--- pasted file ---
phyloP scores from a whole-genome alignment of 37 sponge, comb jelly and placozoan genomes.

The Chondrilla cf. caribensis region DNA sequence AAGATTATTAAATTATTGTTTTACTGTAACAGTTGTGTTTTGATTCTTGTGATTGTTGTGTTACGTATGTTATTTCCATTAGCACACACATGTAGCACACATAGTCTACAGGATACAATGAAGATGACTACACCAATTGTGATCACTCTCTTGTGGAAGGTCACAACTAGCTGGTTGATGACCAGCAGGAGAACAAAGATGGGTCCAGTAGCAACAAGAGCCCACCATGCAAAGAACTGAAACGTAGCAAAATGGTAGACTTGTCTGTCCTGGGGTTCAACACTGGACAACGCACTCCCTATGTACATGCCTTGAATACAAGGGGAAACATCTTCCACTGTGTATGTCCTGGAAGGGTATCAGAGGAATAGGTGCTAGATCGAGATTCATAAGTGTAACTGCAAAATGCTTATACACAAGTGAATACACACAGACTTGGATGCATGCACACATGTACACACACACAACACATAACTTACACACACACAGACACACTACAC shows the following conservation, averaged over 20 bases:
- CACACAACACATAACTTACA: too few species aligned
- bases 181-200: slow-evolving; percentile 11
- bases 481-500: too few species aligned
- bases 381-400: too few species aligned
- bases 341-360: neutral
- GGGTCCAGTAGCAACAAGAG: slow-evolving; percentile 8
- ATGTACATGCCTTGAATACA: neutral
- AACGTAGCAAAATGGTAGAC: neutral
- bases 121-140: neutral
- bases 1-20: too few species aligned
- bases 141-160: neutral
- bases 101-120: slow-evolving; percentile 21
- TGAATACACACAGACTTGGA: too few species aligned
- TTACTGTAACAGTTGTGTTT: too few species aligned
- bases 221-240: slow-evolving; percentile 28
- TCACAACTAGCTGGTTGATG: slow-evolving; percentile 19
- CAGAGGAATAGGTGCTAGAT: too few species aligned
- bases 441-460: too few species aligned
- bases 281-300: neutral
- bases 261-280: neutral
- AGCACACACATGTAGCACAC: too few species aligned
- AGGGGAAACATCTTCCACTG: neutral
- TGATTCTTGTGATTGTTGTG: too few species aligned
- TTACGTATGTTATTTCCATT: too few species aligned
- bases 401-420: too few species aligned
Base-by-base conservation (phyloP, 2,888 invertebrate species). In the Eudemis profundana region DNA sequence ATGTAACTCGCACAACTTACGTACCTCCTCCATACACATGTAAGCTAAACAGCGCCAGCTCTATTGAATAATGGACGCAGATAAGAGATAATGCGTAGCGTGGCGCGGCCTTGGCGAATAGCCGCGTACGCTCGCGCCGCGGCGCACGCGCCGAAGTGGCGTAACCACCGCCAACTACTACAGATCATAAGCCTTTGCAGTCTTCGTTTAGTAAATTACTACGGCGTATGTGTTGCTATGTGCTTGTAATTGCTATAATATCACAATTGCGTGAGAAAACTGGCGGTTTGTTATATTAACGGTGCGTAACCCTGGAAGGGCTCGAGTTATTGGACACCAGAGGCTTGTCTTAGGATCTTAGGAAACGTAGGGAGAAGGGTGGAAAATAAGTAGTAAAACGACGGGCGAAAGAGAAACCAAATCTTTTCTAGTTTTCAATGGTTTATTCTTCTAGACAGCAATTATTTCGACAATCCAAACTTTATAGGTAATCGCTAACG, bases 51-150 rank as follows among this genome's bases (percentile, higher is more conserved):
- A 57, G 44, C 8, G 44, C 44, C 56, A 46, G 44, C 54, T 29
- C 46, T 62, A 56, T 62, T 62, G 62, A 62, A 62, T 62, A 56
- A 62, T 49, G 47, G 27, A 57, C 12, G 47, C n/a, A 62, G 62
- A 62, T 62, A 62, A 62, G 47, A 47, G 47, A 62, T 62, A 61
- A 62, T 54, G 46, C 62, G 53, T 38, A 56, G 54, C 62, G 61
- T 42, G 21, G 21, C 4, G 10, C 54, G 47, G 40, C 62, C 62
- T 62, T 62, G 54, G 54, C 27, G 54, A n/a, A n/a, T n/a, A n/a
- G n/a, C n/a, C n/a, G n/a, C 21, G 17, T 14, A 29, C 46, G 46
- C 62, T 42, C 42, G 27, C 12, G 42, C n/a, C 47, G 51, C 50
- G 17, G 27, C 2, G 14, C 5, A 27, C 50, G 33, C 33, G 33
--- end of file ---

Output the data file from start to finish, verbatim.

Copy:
phyloP scores from a whole-genome alignment of 37 sponge, comb jelly and placozoan genomes.

The Chondrilla cf. caribensis region DNA sequence AAGATTATTAAATTATTGTTTTACTGTAACAGTTGTGTTTTGATTCTTGTGATTGTTGTGTTACGTATGTTATTTCCATTAGCACACACATGTAGCACACATAGTCTACAGGATACAATGAAGATGACTACACCAATTGTGATCACTCTCTTGTGGAAGGTCACAACTAGCTGGTTGATGACCAGCAGGAGAACAAAGATGGGTCCAGTAGCAACAAGAGCCCACCATGCAAAGAACTGAAACGTAGCAAAATGGTAGACTTGTCTGTCCTGGGGTTCAACACTGGACAACGCACTCCCTATGTACATGCCTTGAATACAAGGGGAAACATCTTCCACTGTGTATGTCCTGGAAGGGTATCAGAGGAATAGGTGCTAGATCGAGATTCATAAGTGTAACTGCAAAATGCTTATACACAAGTGAATACACACAGACTTGGATGCATGCACACATGTACACACACACAACACATAACTTACACACACACAGACACACTACAC shows the following conservation, averaged over 20 bases:
- CACACAACACATAACTTACA: too few species aligned
- bases 181-200: slow-evolving; percentile 11
- bases 481-500: too few species aligned
- bases 381-400: too few species aligned
- bases 341-360: neutral
- GGGTCCAGTAGCAACAAGAG: slow-evolving; percentile 8
- ATGTACATGCCTTGAATACA: neutral
- AACGTAGCAAAATGGTAGAC: neutral
- bases 121-140: neutral
- bases 1-20: too few species aligned
- bases 141-160: neutral
- bases 101-120: slow-evolving; percentile 21
- TGAATACACACAGACTTGGA: too few species aligned
- TTACTGTAACAGTTGTGTTT: too few species aligned
- bases 221-240: slow-evolving; percentile 28
- TCACAACTAGCTGGTTGATG: slow-evolving; percentile 19
- CAGAGGAATAGGTGCTAGAT: too few species aligned
- bases 441-460: too few species aligned
- bases 281-300: neutral
- bases 261-280: neutral
- AGCACACACATGTAGCACAC: too few species aligned
- AGGGGAAACATCTTCCACTG: neutral
- TGATTCTTGTGATTGTTGTG: too few species aligned
- TTACGTATGTTATTTCCATT: too few species aligned
- bases 401-420: too few species aligned
Base-by-base conservation (phyloP, 2,888 invertebrate species). In the Eudemis profundana region DNA sequence ATGTAACTCGCACAACTTACGTACCTCCTCCATACACATGTAAGCTAAACAGCGCCAGCTCTATTGAATAATGGACGCAGATAAGAGATAATGCGTAGCGTGGCGCGGCCTTGGCGAATAGCCGCGTACGCTCGCGCCGCGGCGCACGCGCCGAAGTGGCGTAACCACCGCCAACTACTACAGATCATAAGCCTTTGCAGTCTTCGTTTAGTAAATTACTACGGCGTATGTGTTGCTATGTGCTTGTAATTGCTATAATATCACAATTGCGTGAGAAAACTGGCGGTTTGTTATATTAACGGTGCGTAACCCTGGAAGGGCTCGAGTTATTGGACACCAGAGGCTTGTCTTAGGATCTTAGGAAACGTAGGGAGAAGGGTGGAAAATAAGTAGTAAAACGACGGGCGAAAGAGAAACCAAATCTTTTCTAGTTTTCAATGGTTTATTCTTCTAGACAGCAATTATTTCGACAATCCAAACTTTATAGGTAATCGCTAACG, bases 51-150 rank as follows among this genome's bases (percentile, higher is more conserved):
- A 57, G 44, C 8, G 44, C 44, C 56, A 46, G 44, C 54, T 29
- C 46, T 62, A 56, T 62, T 62, G 62, A 62, A 62, T 62, A 56
- A 62, T 49, G 47, G 27, A 57, C 12, G 47, C n/a, A 62, G 62
- A 62, T 62, A 62, A 62, G 47, A 47, G 47, A 62, T 62, A 61
- A 62, T 54, G 46, C 62, G 53, T 38, A 56, G 54, C 62, G 61
- T 42, G 21, G 21, C 4, G 10, C 54, G 47, G 40, C 62, C 62
- T 62, T 62, G 54, G 54, C 27, G 54, A n/a, A n/a, T n/a, A n/a
- G n/a, C n/a, C n/a, G n/a, C 21, G 17, T 14, A 29, C 46, G 46
- C 62, T 42, C 42, G 27, C 12, G 42, C n/a, C 47, G 51, C 50
- G 17, G 27, C 2, G 14, C 5, A 27, C 50, G 33, C 33, G 33